As the 2012 elections loom and President Barack Obama pushes for his jobs plan, a key issue is how middle-class families have fared over the past generation.
Obama and other Democrats would like to see the Bush-era tax cuts expire for couples making more than $250,000 and also raise taxes on hedge-fund millionaires paying relatively low capital gains tax rates. For their part, Republicans claim Obama is engaging in "class warfare" against job creators.
In a Sept. 27, 2011 speech at St. Anselm College’s New Hampshire Institute of Politics in Manchester, David Axelrod, one of Obama’s top strategists, said there has been a "hollowing out of the middle class in this country" in recent decades as "wages have essentially flat-lined" for many workers.
"There was a census report just a couple of weeks ago, and what it said was that the average white male worker, the typical white male worker in this country, is making in real terms what he was making in 1973," said Axelrod, a former White House aide and now a senior adviser to Obama’s political campaign. "In total, the average worker is making what they were making in 1996, but we know prices haven’t gone along accordingly."
If true, that’s quite a ride back in time. Asked for substantiation, Katie Hogan of the Obama campaign referred us to a U.S. Census report released last month, and articles in the New York Times and the New Yorker website crunching some of the numbers.
The report itself didn’t have the precise numbers to back up Axelrod’s first claim -- that the typical white male worker made the same amount -- adjusted for inflation -- in 1973, when Richard Nixon occupied the White House.
But a related census spreadsheet shows that real wages have not only failed to grow but have actually declined slightly for white males working year-round and full time.
But first, a semantic point near and dear to the heart of economists. Even though Axelrod said "average" in his statement, it’s clear by his subsequent use of the word "typical" and the reports to which we were referred that median income, not the mean, is what applies here.
In 2010, according to census data, the median earnings for a full-time white male worker were $50,074. By comparison, in 1973, the median for that category, in 2010 dollars, was $50,513. So Axelrod not only was correct that white men were no better off, adjusted for inflation, in 2010 than they were 37 years ago, they were taking home about $8.44 less per week.
And when measured by the purchasing power of those dollars, the gap is even bigger. Because wages haven’t kept up with prices, as Axelrod asserted, the typical white male worker's purchasing power has eroded by almost 11.5 percent in 37 years.
Heidi Shierholz, a labor market economist for the Economic Policy Institute, a liberal think tank in Washington, said Axelrod’s statement about white male workers is "unambiguously true," and that wages haven’t kept up with major gains in productivity.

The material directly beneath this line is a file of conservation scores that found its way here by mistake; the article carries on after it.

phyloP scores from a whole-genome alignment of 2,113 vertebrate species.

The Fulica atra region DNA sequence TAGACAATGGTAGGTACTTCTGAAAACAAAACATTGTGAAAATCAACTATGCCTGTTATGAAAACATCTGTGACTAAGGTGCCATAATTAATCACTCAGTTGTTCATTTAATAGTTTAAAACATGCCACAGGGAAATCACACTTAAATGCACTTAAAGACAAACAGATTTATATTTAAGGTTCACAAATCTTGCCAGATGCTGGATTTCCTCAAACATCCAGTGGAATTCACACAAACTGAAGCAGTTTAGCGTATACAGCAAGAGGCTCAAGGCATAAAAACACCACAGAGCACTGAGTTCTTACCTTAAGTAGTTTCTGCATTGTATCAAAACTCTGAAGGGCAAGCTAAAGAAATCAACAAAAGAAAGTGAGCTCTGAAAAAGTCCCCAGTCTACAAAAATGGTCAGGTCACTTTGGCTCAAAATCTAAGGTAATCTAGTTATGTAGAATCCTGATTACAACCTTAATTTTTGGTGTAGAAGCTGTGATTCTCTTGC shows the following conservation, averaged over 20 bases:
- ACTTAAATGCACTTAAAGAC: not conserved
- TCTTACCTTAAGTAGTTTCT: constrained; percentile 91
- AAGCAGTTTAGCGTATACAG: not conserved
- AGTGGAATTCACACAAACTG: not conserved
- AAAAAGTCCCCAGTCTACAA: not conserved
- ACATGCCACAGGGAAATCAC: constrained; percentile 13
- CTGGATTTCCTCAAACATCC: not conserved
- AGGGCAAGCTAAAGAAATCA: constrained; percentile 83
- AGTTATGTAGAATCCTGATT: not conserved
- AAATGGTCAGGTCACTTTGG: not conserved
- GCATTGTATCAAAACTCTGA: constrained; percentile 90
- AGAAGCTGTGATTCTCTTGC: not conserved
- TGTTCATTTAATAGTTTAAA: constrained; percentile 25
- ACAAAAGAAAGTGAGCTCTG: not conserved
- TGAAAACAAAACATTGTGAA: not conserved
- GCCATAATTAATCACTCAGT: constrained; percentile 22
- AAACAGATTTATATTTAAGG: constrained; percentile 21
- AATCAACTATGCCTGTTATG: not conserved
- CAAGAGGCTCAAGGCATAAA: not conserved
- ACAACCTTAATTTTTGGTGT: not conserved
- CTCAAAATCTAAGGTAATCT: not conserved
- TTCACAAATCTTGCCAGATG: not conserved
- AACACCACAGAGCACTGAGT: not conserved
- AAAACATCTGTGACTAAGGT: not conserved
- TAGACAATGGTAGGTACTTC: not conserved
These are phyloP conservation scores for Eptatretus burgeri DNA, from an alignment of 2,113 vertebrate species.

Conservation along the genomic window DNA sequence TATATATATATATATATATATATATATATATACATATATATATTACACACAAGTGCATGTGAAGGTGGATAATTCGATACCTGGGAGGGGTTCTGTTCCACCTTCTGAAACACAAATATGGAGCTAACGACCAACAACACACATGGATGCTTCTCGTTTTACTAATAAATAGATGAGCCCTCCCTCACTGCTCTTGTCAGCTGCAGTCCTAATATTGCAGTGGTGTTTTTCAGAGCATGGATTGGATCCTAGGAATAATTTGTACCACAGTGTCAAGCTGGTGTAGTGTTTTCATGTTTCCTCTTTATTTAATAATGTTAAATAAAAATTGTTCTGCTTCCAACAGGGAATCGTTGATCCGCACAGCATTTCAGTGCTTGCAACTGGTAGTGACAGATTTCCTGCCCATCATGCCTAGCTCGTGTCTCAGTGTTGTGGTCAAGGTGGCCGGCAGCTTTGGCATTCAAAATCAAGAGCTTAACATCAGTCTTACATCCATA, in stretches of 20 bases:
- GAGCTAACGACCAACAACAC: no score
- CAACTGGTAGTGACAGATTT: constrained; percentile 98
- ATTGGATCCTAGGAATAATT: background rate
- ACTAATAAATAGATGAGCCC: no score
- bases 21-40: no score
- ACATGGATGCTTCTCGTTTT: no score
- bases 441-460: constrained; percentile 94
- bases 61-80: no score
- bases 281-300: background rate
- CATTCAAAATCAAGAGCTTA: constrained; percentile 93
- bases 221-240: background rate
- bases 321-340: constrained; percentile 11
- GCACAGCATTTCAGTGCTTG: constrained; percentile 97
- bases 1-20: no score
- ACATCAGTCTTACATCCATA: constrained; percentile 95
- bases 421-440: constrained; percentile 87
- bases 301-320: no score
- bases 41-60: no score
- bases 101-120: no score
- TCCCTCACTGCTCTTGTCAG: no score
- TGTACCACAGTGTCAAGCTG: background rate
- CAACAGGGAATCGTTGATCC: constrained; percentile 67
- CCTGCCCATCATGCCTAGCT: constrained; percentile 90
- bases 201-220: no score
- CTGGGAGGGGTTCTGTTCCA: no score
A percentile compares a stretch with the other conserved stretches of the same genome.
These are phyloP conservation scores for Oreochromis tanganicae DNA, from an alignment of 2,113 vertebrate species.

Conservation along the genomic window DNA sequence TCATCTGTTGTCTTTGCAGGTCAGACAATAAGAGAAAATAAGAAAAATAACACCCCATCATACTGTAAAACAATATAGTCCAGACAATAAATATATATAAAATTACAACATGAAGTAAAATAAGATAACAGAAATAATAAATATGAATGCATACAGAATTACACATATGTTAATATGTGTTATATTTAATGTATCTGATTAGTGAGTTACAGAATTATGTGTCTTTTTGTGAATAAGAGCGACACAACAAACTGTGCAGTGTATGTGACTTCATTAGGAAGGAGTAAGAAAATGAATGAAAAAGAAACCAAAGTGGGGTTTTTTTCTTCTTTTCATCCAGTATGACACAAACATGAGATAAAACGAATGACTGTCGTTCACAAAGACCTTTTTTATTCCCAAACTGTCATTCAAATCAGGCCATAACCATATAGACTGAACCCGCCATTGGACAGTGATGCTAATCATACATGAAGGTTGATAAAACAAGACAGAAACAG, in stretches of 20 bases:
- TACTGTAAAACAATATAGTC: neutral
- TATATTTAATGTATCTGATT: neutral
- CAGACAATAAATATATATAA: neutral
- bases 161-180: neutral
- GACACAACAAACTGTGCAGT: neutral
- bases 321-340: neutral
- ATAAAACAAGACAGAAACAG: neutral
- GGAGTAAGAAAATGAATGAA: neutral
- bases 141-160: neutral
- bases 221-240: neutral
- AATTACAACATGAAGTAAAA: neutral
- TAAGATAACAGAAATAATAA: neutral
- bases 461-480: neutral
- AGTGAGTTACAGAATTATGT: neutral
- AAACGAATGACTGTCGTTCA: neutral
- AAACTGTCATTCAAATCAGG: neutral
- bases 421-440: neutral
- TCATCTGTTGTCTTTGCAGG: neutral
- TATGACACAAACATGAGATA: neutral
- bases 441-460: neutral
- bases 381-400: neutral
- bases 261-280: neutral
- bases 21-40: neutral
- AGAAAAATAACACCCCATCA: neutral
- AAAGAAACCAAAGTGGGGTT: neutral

"The growing wealth of the country actually didn’t translate into higher standards of living or wages for typical workers," she said. "Where it [the wealth] went was to the top."
In the second part of Axelrod’s statement -- that "the average worker is making what they were making in 1996" -- it appears that the Obama strategist got some numbers mixed up.
A census table shows that median earnings for all full-time workers who clocked at least 50 weeks of labor increased by about 7 percent in real terms between 1996 and 2010, to $41,919. This came as earnings by women, and their participation in the labor force, grew at a faster rate than that of men, though the female-to-male earnings ratio was still 77.4 cents to the dollar in 2010.
Given the report Hogan, the Obama campaign press aide, cited, however, along with a number widely reported in the press last month, what Axelrod apparently was referring to when he spoke of average workers making what they did in 1996 were census numbers that showed total household income, adjusted for inflation, has barely increased. Median household income in 2010 was $49,445, only a $333 increase, or 0.7 percent, in inflation-adjusted dollars from 1996.
Some important factors are at play in household income numbers. For starters, households are smaller now, meaning there are fewer wage-earners to be counted. But women’s participation in the labor market has also increased. What that means, essentially, is that wage-earners in middle-class American households are working more to maintain the same level of income.
"One of the ways families made up the difference was more work," Shierholz said of the stagnant wage issue. "It’s largely an hours story."
A paper Shierholz co-authored after the new census numbers were released also showed that median income for working-age households fell by more than 10 percent in the past decade, to $55,276.
Given such factors, she said the second half of Axelrod’s statement "captures the flavor" of what the EPI and others have labeled a "lost decade" in terms of income.
Axelrod was on the money in talking about the erosion of earnings for white male workers since the early 1970s, and basically on track in comparing how things stand today for the typical American family compared to 1996. We rate his statement Mostly True.